The new policy requires a warrant in most cases, except for emergencies like an immediate national security threat, as well as unspecified “exceptional circumstances.” The warrant applications are to set out how the technology will be used.

In addition, authorities will be required to delete data that’s been collected once they have the information they need, and are expected to provide training to employees.

The policy could act as a blueprint for state and local law enforcement agencies in developing their own regulations. But it’s unclear how broad an impact Thursday’s announcement will have, since it does not directly affect local police agencies unless they’re working alongside federal authorities on a case or relying on their assistance.

Use of the technology has spread widely among local police departments, who have been largely mum about their use of the technology and hesitant to disclose details — often withholding materials or heavily censoring documents that they do provide.

Local departments have faced scrutiny from judges about how they deploy the equipment, though agencies have often insisted that non-disclosure agreements with the FBI limit what they can say.

The FBI has said that while specific capabilities of the equipment are considered sensitive, it did not intend for the agreements to prevent the police from disclosing to a court that the equipment was used in a particular case. Yates said she expected the FBI to revise any such agreements to be more transparent.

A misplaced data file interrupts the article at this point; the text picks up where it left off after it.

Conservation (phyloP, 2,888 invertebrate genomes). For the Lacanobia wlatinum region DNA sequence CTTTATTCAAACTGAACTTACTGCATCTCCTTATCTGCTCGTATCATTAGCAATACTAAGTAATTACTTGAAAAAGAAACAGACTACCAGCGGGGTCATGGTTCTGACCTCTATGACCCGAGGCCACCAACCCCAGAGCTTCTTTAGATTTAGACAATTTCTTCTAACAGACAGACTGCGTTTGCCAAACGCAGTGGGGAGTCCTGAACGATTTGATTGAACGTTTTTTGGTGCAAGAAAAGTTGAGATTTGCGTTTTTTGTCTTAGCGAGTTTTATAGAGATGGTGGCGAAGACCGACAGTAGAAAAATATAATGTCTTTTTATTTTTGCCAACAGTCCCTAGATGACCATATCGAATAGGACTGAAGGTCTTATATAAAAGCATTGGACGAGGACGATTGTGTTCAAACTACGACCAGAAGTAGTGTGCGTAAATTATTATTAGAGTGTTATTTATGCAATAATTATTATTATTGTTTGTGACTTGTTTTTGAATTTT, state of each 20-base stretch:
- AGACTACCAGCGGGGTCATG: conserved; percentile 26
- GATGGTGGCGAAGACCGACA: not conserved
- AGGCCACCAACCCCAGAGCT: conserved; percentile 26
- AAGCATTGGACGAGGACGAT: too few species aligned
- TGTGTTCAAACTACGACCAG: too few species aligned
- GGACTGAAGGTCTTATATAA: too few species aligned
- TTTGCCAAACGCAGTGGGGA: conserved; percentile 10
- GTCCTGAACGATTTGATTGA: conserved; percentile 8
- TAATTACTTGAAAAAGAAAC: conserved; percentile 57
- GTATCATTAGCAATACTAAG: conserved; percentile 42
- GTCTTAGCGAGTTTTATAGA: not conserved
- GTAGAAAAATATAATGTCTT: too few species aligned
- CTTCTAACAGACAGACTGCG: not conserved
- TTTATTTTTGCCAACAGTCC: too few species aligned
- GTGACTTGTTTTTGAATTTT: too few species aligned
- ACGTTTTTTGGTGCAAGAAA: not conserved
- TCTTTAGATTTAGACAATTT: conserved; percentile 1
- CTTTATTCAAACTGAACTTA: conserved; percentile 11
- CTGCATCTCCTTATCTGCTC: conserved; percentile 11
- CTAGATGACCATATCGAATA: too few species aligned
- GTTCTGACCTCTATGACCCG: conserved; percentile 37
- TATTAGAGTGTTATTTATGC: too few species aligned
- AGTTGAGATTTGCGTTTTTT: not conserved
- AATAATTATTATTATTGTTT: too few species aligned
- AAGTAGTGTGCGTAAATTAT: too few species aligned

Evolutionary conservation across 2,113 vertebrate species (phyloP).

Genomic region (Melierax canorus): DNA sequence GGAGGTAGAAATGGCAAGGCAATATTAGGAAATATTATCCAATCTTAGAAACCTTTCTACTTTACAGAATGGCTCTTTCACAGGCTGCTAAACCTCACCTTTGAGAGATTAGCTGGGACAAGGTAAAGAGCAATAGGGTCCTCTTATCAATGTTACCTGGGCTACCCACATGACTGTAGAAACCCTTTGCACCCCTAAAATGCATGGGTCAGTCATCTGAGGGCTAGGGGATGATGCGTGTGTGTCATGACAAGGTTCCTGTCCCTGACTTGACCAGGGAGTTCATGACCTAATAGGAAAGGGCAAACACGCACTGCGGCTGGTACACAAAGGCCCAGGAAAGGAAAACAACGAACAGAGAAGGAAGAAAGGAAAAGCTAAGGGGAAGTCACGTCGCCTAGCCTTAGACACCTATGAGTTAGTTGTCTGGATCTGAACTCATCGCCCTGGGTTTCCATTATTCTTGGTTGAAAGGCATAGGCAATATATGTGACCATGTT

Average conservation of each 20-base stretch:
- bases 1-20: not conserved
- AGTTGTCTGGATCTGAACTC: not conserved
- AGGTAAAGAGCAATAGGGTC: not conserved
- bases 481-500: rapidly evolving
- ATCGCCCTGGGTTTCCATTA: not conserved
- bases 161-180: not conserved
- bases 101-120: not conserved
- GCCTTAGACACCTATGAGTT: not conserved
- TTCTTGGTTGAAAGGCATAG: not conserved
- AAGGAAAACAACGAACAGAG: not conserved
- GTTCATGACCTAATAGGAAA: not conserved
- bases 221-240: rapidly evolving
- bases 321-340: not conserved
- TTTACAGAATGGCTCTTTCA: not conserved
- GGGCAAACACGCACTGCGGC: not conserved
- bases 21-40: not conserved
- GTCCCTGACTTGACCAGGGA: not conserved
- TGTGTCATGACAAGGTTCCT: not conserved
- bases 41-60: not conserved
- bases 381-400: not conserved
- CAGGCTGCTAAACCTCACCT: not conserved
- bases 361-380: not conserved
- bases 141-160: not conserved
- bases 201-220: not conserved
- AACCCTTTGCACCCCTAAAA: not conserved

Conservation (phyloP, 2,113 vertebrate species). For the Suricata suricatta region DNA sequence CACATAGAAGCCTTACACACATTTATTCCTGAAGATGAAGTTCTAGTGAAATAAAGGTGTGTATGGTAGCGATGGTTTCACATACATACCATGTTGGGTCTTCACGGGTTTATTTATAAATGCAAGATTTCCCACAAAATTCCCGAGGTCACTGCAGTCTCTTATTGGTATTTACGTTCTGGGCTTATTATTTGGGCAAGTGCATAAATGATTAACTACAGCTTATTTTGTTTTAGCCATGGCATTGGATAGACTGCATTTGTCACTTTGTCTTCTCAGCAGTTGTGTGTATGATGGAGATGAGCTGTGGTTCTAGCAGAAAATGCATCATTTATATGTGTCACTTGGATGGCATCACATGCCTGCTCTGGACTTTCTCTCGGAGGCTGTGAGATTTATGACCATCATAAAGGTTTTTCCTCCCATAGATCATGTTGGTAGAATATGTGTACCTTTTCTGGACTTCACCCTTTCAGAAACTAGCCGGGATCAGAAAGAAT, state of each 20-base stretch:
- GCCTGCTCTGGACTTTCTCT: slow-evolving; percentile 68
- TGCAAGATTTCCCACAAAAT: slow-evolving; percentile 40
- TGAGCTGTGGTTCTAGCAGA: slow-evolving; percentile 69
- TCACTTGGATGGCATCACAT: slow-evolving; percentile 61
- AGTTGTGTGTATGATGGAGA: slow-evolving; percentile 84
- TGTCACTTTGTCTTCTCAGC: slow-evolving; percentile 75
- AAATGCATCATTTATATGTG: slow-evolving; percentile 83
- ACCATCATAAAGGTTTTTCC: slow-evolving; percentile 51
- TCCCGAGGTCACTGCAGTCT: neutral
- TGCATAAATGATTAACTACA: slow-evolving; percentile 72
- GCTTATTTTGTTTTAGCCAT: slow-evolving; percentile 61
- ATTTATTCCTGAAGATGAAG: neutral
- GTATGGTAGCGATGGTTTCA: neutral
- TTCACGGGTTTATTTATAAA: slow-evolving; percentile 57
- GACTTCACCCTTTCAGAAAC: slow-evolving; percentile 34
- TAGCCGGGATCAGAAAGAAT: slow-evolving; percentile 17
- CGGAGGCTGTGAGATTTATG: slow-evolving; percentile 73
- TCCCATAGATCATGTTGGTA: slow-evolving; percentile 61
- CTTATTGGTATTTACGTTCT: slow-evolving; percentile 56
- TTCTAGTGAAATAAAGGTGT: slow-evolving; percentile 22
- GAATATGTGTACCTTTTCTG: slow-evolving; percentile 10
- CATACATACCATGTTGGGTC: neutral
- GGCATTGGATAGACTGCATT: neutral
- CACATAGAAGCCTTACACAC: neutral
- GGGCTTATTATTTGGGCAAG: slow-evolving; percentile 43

The American Civil Liberties Union called the policy a good first step, but expressed disappointment that it did not cover federal agencies outside the Justice Department or local police who use federal funds to purchase the surveillance equipment. It called on the Justice Department to close remaining loopholes, such as the one allowing for warrantless surveillance under undefined “exceptional circumstances.”

“After decades of secrecy in which the government hid this surveillance technology from courts, defense lawyers, and the American public, we are happy to see that the Justice Department is now willing to openly discuss its policies,” ACLU lawyer Nathan Freed Wessler said in a statement.

Nate Cardozo, a staff attorney with the Electronic Frontier Foundation, a privacy group, praised the policy as an important step, though he said he suspected Justice Department attorneys saw “the writing on the wall” and recognized that judges would increasingly begin requiring warrants.

Though the policy does not require local police to follow the lead of federal agencies, “this is going to let the air out of state law enforcement’s argument that a warrant shouldn’t be required.”

“We think that given the power of cell-site simulators and the sort of information that they can collect — not just from the target but from every innocent cellphone user in the area — a warrant based on probable cause is required by the Fourth Amendment,” Cardozo said.

Henry Sapiecha

NYPD Has Used Cell Tracking Technology around 1,000 Times Since 2008